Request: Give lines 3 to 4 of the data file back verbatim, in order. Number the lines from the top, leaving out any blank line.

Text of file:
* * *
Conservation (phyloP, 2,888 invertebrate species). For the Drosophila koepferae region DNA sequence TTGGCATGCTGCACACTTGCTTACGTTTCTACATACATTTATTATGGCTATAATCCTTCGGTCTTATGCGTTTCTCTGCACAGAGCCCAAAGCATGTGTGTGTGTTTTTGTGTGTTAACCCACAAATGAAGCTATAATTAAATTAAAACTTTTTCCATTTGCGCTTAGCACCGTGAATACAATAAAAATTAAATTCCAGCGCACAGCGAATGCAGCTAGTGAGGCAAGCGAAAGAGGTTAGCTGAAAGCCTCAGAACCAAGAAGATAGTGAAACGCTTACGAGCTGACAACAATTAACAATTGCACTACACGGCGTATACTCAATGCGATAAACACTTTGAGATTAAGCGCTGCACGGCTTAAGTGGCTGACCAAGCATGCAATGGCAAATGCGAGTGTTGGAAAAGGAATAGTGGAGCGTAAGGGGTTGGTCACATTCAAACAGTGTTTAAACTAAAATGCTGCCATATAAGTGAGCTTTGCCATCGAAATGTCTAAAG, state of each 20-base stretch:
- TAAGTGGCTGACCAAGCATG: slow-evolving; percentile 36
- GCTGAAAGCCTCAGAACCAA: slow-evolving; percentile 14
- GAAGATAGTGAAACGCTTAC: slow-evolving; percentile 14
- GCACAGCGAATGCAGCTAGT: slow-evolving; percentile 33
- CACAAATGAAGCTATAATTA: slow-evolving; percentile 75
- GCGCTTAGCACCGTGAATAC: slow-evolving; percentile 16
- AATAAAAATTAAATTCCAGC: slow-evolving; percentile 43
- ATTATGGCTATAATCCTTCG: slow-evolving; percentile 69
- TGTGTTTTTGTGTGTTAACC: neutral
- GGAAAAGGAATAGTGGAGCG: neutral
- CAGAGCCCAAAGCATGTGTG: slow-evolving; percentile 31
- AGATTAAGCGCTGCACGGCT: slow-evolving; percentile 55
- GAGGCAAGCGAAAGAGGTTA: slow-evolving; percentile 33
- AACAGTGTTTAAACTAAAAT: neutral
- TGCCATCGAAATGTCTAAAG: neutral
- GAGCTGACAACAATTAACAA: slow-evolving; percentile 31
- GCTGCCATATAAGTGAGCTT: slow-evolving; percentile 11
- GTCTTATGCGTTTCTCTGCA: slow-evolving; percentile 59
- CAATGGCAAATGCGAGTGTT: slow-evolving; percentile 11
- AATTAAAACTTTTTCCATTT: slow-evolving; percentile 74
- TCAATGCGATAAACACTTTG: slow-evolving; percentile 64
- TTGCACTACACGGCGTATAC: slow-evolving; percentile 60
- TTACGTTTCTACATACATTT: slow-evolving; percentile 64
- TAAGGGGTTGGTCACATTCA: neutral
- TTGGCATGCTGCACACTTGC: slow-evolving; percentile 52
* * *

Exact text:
- GCTGAAAGCCTCAGAACCAA: slow-evolving; percentile 14
- GAAGATAGTGAAACGCTTAC: slow-evolving; percentile 14